Your Taxes: Lessons to be learned from Golan tax probe

What does all this mean? There seems to have been a sting operation which yielded unfortunate results for Eyal Golan.

January 25, 2011 23:39
3 minute read.
Eyal Golan

Eyal Golan album 311. (photo credit: Courtesy)


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The Israeli Tax Authority announced on January 17 that Eyal Golan, a famous Israeli singer, was arrested and released on bail by the Jerusalem Magistrates Court.

Golan is being accused of concealing transactions amounting to more than NIS 1 million. According to the indictment filed with the court, the VAT Department were looking into the entertainment sector, and became suspicious that Golan, via Liam Productions Ltd., wasn’t reporting part of his income from performances at private events.

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As part of an undercover inquiry, much evidence of this came to light. Golan, as director and owner of the company received money via employees of his office for which no official tax invoices were issued.

According to the indictment, receipts from private events were concealed, most of them were not reported and in many cases no tax invoices were issued but in other cases invoices were recorded covering only part of the actual consideration received.

That was merely the end of the undercover inquiry and the beginning of an open inquiry for Golan and his team at Liam. They include Golan Sharabi, director; Arik Bnei Moshe, financial clerk; and Mr Dadi Handali, private events manager. They were all arrested and released on bail.

In Golan’s case, he had to lodge NIS 150,000 in cash with the court, provide a personal guarantee in the amount of NIS 250,000 and a third party guarantee in the amount of NIS 400,000 among other things. One of the other suspects was banned from leaving Israel. All their homes were raided and computers, cell phones and many documents were removed.

In the course of the inquiry, and in “confrontations”, those allegedly involved gave many conflicting versions, but no explanation was apparently yet received for the under-reported income. The matter continues.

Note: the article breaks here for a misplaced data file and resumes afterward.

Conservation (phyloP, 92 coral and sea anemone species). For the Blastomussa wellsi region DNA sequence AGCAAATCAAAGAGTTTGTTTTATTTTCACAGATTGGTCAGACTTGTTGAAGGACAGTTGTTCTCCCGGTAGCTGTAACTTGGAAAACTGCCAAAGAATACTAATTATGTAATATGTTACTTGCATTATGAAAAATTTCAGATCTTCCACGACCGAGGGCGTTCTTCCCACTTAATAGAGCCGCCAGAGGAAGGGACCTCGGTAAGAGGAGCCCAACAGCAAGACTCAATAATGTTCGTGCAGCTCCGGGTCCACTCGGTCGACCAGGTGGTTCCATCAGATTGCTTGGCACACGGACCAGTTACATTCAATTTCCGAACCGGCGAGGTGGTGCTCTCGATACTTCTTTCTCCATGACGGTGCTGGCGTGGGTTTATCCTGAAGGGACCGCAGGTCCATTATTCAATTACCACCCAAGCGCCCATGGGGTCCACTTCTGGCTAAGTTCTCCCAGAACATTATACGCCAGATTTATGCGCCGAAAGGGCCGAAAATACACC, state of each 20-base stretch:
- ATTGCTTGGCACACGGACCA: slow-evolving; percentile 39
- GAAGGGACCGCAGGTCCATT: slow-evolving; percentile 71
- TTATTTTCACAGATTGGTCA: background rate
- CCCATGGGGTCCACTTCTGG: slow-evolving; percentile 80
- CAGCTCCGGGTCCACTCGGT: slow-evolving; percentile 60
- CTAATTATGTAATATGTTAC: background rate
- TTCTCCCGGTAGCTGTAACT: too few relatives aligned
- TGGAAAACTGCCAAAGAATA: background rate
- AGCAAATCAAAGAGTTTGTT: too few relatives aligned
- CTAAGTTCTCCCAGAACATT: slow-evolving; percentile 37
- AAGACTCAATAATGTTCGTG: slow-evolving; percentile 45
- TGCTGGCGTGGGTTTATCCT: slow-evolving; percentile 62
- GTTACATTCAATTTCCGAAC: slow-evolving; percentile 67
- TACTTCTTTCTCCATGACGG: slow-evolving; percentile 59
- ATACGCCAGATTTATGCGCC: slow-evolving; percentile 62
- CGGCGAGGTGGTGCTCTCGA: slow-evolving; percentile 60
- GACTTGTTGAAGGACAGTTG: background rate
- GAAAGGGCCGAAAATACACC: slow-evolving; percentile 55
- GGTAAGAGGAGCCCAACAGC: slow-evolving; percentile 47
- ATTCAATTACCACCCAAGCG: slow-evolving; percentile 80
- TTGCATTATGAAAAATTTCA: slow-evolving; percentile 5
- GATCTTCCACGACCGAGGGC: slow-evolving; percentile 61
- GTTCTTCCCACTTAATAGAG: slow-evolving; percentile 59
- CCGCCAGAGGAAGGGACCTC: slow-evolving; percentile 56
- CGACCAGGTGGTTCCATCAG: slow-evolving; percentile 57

What does all this mean? The above is taken from the Tax Authority’s press release. There seems to have been a sting operation which yielded unfortunate results. The Tax Authority regularly carries out sting operations among businesses in different cities and publish the results.

For example, on January 3, the Tax Authority opened the new year by announcing that 50 tax officials supported by Police officers conducted visits throughout the Sharon region (Kfar Saba, Raanana, Hod Hasharon, Herzliya and Ramat Hasharon) at places that work late such as kiosks, coffee shops, restaurants, pubs, astrologists, spas, and guest houses.

They found that 30% failed to record receipts and 21% had “significant defects”. No doubt, the Tax Authority will help remedy those defects.

It is notable that computers and cell phones were confiscated. They will presumably reveal much data about the real extent of business operations conducted.

The Tax Authority also has access to the Interior Ministry’s records of people entering and leaving Israel, the land registry and the vehicle registry, which can often be revealing. At the international level, Israel’s tax treaties with over 50 other countries enable the respective tax authorities to exchange information.

What should you do in such a situation? First, prevention is better than cure – report all your income for tax and VAT purposes and use a professional accountant. Second, if you omitted to report income, consider doing so voluntarily in consultation with your tax advisors. Third, if you are questioned and warned that your “evidence” just turned into a criminal investigation, you will urgently need a lawyer experienced in such case.

The above was brief and general. Always consult experienced tax advisors in each country at an early stage in specific cases. Leon Harris is a certified public accountant and tax specialist at Harris Consulting & Tax Ltd.

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